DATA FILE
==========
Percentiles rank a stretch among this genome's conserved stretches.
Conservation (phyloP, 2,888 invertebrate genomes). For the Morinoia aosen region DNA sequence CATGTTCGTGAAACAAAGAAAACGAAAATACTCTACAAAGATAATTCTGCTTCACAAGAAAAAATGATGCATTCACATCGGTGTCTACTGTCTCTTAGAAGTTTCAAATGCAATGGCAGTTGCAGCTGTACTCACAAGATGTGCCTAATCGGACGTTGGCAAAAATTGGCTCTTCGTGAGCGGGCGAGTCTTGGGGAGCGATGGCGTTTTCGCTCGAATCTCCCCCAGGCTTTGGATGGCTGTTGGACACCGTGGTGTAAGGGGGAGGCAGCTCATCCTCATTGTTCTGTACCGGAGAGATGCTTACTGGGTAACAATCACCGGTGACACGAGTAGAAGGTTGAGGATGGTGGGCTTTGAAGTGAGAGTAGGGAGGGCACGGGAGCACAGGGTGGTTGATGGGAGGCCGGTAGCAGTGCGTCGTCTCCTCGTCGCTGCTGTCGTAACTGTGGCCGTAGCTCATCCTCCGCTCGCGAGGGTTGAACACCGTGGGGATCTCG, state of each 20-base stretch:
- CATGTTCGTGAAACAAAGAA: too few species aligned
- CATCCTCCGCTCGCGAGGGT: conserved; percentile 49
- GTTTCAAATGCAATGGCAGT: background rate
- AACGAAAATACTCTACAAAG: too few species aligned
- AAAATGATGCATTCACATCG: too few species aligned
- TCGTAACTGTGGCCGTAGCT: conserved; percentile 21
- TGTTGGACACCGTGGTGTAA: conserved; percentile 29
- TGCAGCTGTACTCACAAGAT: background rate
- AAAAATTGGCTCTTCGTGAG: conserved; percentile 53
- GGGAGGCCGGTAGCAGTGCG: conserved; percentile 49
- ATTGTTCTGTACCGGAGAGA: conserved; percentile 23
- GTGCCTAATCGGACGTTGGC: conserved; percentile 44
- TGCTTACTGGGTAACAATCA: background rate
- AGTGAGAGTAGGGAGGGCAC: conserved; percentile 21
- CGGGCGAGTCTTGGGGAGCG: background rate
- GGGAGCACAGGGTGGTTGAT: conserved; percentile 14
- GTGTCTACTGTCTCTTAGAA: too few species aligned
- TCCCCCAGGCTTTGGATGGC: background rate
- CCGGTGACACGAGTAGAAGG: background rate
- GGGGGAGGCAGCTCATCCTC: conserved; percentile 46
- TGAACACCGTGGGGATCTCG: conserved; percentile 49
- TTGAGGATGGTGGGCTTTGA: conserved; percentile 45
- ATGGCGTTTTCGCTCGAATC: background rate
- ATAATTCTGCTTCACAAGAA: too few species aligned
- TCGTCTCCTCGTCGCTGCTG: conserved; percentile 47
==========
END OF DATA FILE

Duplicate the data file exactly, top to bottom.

Percentiles rank a stretch among this genome's conserved stretches.
Conservation (phyloP, 2,888 invertebrate genomes). For the Morinoia aosen region DNA sequence CATGTTCGTGAAACAAAGAAAACGAAAATACTCTACAAAGATAATTCTGCTTCACAAGAAAAAATGATGCATTCACATCGGTGTCTACTGTCTCTTAGAAGTTTCAAATGCAATGGCAGTTGCAGCTGTACTCACAAGATGTGCCTAATCGGACGTTGGCAAAAATTGGCTCTTCGTGAGCGGGCGAGTCTTGGGGAGCGATGGCGTTTTCGCTCGAATCTCCCCCAGGCTTTGGATGGCTGTTGGACACCGTGGTGTAAGGGGGAGGCAGCTCATCCTCATTGTTCTGTACCGGAGAGATGCTTACTGGGTAACAATCACCGGTGACACGAGTAGAAGGTTGAGGATGGTGGGCTTTGAAGTGAGAGTAGGGAGGGCACGGGAGCACAGGGTGGTTGATGGGAGGCCGGTAGCAGTGCGTCGTCTCCTCGTCGCTGCTGTCGTAACTGTGGCCGTAGCTCATCCTCCGCTCGCGAGGGTTGAACACCGTGGGGATCTCG, state of each 20-base stretch:
- CATGTTCGTGAAACAAAGAA: too few species aligned
- CATCCTCCGCTCGCGAGGGT: conserved; percentile 49
- GTTTCAAATGCAATGGCAGT: background rate
- AACGAAAATACTCTACAAAG: too few species aligned
- AAAATGATGCATTCACATCG: too few species aligned
- TCGTAACTGTGGCCGTAGCT: conserved; percentile 21
- TGTTGGACACCGTGGTGTAA: conserved; percentile 29
- TGCAGCTGTACTCACAAGAT: background rate
- AAAAATTGGCTCTTCGTGAG: conserved; percentile 53
- GGGAGGCCGGTAGCAGTGCG: conserved; percentile 49
- ATTGTTCTGTACCGGAGAGA: conserved; percentile 23
- GTGCCTAATCGGACGTTGGC: conserved; percentile 44
- TGCTTACTGGGTAACAATCA: background rate
- AGTGAGAGTAGGGAGGGCAC: conserved; percentile 21
- CGGGCGAGTCTTGGGGAGCG: background rate
- GGGAGCACAGGGTGGTTGAT: conserved; percentile 14
- GTGTCTACTGTCTCTTAGAA: too few species aligned
- TCCCCCAGGCTTTGGATGGC: background rate
- CCGGTGACACGAGTAGAAGG: background rate
- GGGGGAGGCAGCTCATCCTC: conserved; percentile 46
- TGAACACCGTGGGGATCTCG: conserved; percentile 49
- TTGAGGATGGTGGGCTTTGA: conserved; percentile 45
- ATGGCGTTTTCGCTCGAATC: background rate
- ATAATTCTGCTTCACAAGAA: too few species aligned
- TCGTCTCCTCGTCGCTGCTG: conserved; percentile 47